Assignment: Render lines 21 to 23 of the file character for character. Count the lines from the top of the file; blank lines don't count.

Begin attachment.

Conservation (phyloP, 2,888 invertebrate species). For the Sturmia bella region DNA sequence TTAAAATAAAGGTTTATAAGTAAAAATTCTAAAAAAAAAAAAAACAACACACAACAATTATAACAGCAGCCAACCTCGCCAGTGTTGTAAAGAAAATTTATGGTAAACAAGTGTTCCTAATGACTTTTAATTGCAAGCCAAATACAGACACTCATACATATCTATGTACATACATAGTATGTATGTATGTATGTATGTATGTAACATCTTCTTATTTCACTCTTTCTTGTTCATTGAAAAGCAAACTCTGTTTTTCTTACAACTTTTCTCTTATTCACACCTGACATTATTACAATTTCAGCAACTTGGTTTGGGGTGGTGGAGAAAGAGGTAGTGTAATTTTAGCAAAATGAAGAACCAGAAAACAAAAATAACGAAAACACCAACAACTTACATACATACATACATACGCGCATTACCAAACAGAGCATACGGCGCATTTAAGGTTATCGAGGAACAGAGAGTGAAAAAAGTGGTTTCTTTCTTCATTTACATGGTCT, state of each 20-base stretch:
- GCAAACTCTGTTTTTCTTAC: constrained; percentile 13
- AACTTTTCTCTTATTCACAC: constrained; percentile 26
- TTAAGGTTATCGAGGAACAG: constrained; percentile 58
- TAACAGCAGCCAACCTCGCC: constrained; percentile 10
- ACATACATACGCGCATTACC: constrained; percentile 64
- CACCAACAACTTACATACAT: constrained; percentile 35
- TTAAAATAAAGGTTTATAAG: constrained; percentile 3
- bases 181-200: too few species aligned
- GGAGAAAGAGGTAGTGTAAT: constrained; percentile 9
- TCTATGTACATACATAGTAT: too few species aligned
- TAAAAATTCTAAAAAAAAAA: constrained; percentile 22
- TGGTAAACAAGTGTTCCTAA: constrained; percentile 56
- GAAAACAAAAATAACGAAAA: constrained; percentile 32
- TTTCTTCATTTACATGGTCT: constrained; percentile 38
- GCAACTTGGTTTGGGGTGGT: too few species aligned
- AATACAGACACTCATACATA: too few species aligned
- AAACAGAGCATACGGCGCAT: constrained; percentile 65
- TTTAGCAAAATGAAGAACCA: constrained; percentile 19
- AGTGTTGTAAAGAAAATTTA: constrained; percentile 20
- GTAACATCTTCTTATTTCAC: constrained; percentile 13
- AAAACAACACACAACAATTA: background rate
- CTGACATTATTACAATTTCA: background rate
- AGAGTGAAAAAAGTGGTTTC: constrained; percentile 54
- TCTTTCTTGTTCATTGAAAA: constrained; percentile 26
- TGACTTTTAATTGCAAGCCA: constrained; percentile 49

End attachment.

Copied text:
- GTAACATCTTCTTATTTCAC: constrained; percentile 13
- AAAACAACACACAACAATTA: background rate
- CTGACATTATTACAATTTCA: background rate